Standing MRIs can also be used, but they are far more costly than standard X-rays, and they also don’t offer any more conclusive or reliable results.
Again, I remind my patients and their caregivers that scoliosis X-rays are a great resource for diagnosing and monitoring the condition, but used alone, they do only provide a 2-D representation of a 3-D condition. This is why I always recommend going to a scoliosis specialist; we know what to look for and how to interpret a scoliosis X-ray to get an accurate understanding of the condition and determine the best possible course of treatment.
As already mentioned, the main limitation of a scoliosis X-ray is that it is a 2-D measurement of a 3-D condition. X-rays are great for diagnosing, assessing, and measuring a spinal curvature, but effective scoliosis treatment requires a 3-D approach.
As X-rays give a 2-D picture of the spine, any doctor evaluating those results is going to need additional measurements and assessment techniques to get a full understanding of the patient’s 3-D condition.
Scoliosis experts know how to interpret a scoliosis X-ray. The reason I caution against seeking help from someone who doesn’t specialize in scoliosis is because they lack the experience, knowledge, and training that is necessary to provide accurate scoliosis measurements and treatment recommendations.
I have no doubt that a curvature could be spotted and diagnosed from an X-ray by a general practitioner, but having a comprehensive understanding of the curvature, its measurements, and likely rate of progression is something that takes years and a lot of training to hone.
Scoliosis experts can remove the limitation of X-rays as only measuring a 2-D space because they know how to evaluate a scoliosis X-ray in a 3-D manner; that skill is invaluable when it comes to developing the best possible course of treatment.
There’s a lot more to measuring and understanding scoliosis than just obtaining the Cobb angle. My approach is to use multiple measurements from a variety of angles to ensure the 3-D condition is apptly being measured and understood. I look at the spine from several different X-ray angles to assess tilt, twist, and other characteristics of the curvature, and that is what enables me and my team to come up with the best patient-centered treatment approach possible.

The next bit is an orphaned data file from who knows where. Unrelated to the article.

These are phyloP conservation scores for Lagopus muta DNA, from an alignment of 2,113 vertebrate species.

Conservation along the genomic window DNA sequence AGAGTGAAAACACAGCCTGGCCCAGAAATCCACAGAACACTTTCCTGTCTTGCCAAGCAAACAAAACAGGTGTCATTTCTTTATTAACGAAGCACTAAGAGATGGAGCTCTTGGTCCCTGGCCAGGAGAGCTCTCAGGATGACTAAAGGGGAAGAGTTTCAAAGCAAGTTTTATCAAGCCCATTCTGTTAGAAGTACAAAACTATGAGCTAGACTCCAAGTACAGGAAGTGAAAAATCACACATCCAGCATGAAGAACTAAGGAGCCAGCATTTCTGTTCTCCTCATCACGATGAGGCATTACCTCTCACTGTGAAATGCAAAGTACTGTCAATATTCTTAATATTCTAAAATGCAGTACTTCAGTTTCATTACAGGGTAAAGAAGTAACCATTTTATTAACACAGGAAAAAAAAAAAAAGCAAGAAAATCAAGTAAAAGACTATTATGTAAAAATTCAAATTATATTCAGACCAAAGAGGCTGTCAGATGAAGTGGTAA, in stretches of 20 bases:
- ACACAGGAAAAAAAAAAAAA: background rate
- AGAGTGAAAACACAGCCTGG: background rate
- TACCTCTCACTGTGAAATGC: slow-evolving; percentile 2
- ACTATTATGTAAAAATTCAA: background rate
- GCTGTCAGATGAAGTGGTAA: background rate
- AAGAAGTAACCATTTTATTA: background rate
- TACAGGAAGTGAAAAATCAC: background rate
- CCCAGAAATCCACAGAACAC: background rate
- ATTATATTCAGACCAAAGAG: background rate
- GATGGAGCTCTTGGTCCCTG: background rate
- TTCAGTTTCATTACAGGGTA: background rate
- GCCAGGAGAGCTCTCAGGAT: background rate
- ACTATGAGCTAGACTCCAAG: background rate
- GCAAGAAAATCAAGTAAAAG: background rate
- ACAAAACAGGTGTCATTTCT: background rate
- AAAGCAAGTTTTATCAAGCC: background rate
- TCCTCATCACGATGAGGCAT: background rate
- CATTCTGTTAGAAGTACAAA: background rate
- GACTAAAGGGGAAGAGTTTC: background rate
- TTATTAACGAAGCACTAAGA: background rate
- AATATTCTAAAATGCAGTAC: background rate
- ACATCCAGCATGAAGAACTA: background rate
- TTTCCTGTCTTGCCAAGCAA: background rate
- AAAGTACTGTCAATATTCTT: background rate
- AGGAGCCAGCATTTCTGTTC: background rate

Here at the Scoliosis Reduction Center, X-rays are a daily part of our diagnostic and treatment tools and this is how we use them:
When scoliosis is present, there is an abnormal bend and twist to the spine. A scoliosis X-ray can tell us just how severe that bend and twist is, as well as where it is along the spine. X-rays can also tell us how much the whole body is growing and how much the spine is growing. They also give us a Cobb angle measurement which is the most commonly used measurement for scoliosis; that measurement places the condition on the severity scale. Once those measurements have been obtained, a treatment plan can be designed and implemented.
When it comes to the limitations of the scoliosis X-ray, that is easily remedied by ensuring the measurements are taken and interpreted by a scoliosis expert. Scoliosis specialists know how to interpret a 2-D X-ray image in a 3-D manner, which is exactly what effective scoliosis treatment requires.
There is still a fair amount of mystery around scoliosis, mainly in terms of causation. While we may not fully understand the ‘why’ and the ‘how’ of the condition’s development in most cases, that doesn’t mean we don’t have a solid understanding of how to treat it. In fact, when asked if treatment approaches would change if the cause was known, I say “not likely.” This gives my patients some comfort in knowing that an unknown cause does not equate lesser treatment options.
Through my work at the Scoliosis Reduction Center and my book Scoliosis Hope, I’m working towards spreading awareness. By knowing the shortcomings of relying solely on an X-ray to determine the course of treatment and the importance of consulting with someone who specializes in scoliosis, you are giving yourself and your loved ones the best chance of finding a successful treatment path.